Product Recalls and Stock Market Reaction: Empirical Evidence from the Pharmaceutical Industry in the UK And USA

Chieng, Corinne Lin Lin (2005) Product Recalls and Stock Market Reaction: Empirical Evidence from the Pharmaceutical Industry in the UK And USA. [Dissertation (University of Nottingham only)] (Unpublished)

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This dissertation attempts to study and understand stock reaction upon product recalls in the United Kingdom (UK) and United States of America (USA) pharmaceutical industry by employing the event study methodology. Drawing on the growing importance and repercussions from product recalls in the pharmaceutical industry on societys wellbeing, the focus of this study intends to ascertain if there were negative stock reactions accompanied by significant abnormal returns upon recall announcements. In addition, this study investigates whether the act of product recall, being a subset of Corporate Social Responsibility (CSR), would significantly affect a CSR advocate comparatively in terms of variation in the degree of stock reaction as compared to a non-CSR advocate in accordance to its inclusion on the FTSE4Good Index and Dow Jones Sustainability Index (DJSI). Finally, the study aims to examine if the dissemination of new information is efficient in the stock market during these announcements.

This event study was embarked on by collating data from listed pharmaceutical firms in the UK and USA respectively, which had product recall announcements for the years 1998 to 2004 and was further segregated and analysed individually as different recall classes. This study was further substantiated by the Corrado (1989) rank test for smaller samples. It was observed in the findings that there existed negative stock reaction upon product recalls for all classes of recalls, though not significant on announcement days. Exceptional findings were noted for product recalls of moderate risk whereby positive post-announcement stock reactions suggested that product recalls were viewed favourably as an act of good CSR practice. The delayed stock reactions during post-announcement periods indicated some form of market inefficiency.

From an ethical and legal CSR perspective, the practice of product recalls did not result in less adverse stock reactions and there were no significant variation in results between CSR and non-CSR advocates in both countries. Comparatively, the results were clearly mixed and the magnitude of stock reactions was observed to be greater in the UK as compared to the USA. Possible explanation for the findings noted were directed towards the differing public policies adopted in promoting CSR, differing market capitalisation levels and emerging Socially Responsible Investment (SRI) developments.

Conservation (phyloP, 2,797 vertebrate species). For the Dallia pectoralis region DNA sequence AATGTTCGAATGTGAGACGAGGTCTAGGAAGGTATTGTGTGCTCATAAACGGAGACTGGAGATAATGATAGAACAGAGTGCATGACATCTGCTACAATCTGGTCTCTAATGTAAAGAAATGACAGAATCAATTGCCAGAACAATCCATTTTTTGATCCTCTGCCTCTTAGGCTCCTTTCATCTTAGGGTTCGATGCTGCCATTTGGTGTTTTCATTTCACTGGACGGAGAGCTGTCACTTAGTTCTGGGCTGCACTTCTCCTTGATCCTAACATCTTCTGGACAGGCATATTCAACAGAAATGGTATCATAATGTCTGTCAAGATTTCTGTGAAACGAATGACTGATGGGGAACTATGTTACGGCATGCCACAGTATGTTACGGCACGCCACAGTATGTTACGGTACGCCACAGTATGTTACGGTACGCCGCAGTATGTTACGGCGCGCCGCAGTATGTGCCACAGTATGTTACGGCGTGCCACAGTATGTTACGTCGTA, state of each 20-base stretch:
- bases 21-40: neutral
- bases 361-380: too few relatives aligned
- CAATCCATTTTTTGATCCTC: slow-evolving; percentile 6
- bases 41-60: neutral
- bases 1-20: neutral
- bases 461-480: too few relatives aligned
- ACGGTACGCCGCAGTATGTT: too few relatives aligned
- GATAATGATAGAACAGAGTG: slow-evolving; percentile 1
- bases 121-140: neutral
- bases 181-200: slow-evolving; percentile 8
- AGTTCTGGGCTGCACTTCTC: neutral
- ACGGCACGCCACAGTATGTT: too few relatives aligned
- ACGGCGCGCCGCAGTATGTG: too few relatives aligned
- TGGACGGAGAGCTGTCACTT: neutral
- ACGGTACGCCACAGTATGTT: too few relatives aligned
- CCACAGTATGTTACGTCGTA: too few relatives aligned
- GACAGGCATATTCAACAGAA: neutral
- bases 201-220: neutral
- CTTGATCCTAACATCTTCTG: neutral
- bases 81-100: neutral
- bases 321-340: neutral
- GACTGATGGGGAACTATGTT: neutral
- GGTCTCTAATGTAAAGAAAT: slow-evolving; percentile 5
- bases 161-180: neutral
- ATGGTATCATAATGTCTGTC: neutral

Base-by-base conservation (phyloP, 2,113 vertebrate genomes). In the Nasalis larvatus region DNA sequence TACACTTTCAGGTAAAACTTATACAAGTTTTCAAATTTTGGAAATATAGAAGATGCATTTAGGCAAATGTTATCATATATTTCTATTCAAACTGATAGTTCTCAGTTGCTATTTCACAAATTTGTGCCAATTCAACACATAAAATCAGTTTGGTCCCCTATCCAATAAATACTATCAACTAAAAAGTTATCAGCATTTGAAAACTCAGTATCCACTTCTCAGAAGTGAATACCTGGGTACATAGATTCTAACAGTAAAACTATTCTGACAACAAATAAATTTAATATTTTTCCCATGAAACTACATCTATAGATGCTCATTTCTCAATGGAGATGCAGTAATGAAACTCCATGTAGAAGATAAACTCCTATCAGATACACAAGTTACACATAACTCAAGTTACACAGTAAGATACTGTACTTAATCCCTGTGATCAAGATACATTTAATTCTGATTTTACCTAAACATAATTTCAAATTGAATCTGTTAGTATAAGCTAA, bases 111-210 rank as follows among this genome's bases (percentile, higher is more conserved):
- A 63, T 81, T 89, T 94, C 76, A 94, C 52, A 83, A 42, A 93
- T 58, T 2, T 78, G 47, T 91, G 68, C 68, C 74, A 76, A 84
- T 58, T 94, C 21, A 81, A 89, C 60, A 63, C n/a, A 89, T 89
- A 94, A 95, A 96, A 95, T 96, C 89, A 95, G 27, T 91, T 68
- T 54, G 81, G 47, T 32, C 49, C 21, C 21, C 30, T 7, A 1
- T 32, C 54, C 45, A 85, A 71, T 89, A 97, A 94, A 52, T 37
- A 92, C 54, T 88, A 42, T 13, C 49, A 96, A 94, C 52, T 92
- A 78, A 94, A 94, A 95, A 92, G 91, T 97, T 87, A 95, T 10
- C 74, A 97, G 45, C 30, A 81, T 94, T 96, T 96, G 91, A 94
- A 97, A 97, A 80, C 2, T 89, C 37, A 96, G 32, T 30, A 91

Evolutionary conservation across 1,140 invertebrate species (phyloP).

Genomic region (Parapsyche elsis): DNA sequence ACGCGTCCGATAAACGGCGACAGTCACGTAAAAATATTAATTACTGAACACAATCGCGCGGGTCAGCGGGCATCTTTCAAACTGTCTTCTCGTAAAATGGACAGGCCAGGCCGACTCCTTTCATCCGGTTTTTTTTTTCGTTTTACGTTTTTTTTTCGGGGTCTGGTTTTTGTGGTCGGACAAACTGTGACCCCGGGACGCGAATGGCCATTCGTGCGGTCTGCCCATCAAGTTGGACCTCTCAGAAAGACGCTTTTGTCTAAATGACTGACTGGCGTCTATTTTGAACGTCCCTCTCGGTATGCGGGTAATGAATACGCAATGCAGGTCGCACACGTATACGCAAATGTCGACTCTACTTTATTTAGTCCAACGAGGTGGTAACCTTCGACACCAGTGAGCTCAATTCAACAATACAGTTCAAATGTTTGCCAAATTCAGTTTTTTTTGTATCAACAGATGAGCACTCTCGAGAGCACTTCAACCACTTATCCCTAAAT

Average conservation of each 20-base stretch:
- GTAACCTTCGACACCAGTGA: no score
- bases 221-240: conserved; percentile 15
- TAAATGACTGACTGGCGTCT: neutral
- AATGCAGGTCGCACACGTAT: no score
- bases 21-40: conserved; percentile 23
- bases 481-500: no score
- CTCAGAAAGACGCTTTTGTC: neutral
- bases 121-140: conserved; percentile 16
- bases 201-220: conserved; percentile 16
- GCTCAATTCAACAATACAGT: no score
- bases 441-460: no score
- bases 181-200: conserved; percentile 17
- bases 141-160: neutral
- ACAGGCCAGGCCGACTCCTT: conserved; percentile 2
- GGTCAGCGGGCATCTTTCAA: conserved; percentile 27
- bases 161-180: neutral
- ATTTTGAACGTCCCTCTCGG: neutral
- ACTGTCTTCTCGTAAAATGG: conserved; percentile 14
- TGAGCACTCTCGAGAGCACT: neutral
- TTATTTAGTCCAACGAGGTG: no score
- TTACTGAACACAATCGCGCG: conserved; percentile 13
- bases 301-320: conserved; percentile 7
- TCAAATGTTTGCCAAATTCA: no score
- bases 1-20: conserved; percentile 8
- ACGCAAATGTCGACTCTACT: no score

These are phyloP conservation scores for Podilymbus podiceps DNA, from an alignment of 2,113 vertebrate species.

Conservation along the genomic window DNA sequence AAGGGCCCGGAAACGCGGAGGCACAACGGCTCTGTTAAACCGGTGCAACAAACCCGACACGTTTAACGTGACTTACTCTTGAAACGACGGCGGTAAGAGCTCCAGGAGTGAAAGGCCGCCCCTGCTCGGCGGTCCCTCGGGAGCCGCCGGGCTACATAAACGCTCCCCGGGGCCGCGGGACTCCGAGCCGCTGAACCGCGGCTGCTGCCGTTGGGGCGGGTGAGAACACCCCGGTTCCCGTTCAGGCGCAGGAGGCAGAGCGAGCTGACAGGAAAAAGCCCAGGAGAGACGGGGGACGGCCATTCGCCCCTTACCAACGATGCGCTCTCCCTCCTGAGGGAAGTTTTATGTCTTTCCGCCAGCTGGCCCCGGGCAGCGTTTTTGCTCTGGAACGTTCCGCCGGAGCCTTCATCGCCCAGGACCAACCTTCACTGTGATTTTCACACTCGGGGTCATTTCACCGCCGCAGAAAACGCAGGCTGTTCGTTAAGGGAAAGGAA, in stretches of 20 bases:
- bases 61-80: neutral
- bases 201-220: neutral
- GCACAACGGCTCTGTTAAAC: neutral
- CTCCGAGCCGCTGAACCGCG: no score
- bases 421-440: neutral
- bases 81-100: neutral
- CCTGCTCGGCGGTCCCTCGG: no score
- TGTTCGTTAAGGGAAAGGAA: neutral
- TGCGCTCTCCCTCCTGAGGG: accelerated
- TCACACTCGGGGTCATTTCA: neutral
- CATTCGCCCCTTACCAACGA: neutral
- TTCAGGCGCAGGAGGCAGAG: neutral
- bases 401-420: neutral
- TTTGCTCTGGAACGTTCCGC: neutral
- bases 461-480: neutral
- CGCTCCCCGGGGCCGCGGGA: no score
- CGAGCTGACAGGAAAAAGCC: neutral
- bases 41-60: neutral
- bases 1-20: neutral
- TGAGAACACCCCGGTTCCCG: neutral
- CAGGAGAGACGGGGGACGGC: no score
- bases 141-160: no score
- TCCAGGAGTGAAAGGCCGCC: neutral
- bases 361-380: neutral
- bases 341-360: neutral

The role of government regulation and legal obligations as an intervening factor towards stock reaction on product recalls as implicated in this study remains an interesting notion that warrants further attention in future researches. Replication of this event study could further be extended to myriad industries and countries with varying degrees of development to determine if investors reactions towards product recalls were similar.

Viewing the evolving CSR development and the mixed stock reactions on pharmaceutical product recalls, it is evident that the market perception and attitude towards CSR remain varied. Efforts to inculcate CSR awareness amongst stakeholders of firms, which includes but not limited to investors, should remain the focus in appreciation of the benefits attached therewith.

Item Type: Dissertation (University of Nottingham only)
Depositing User: EP, Services
Date Deposited: 20 Nov 2010 04:54
Last Modified: 15 May 2016 21:32

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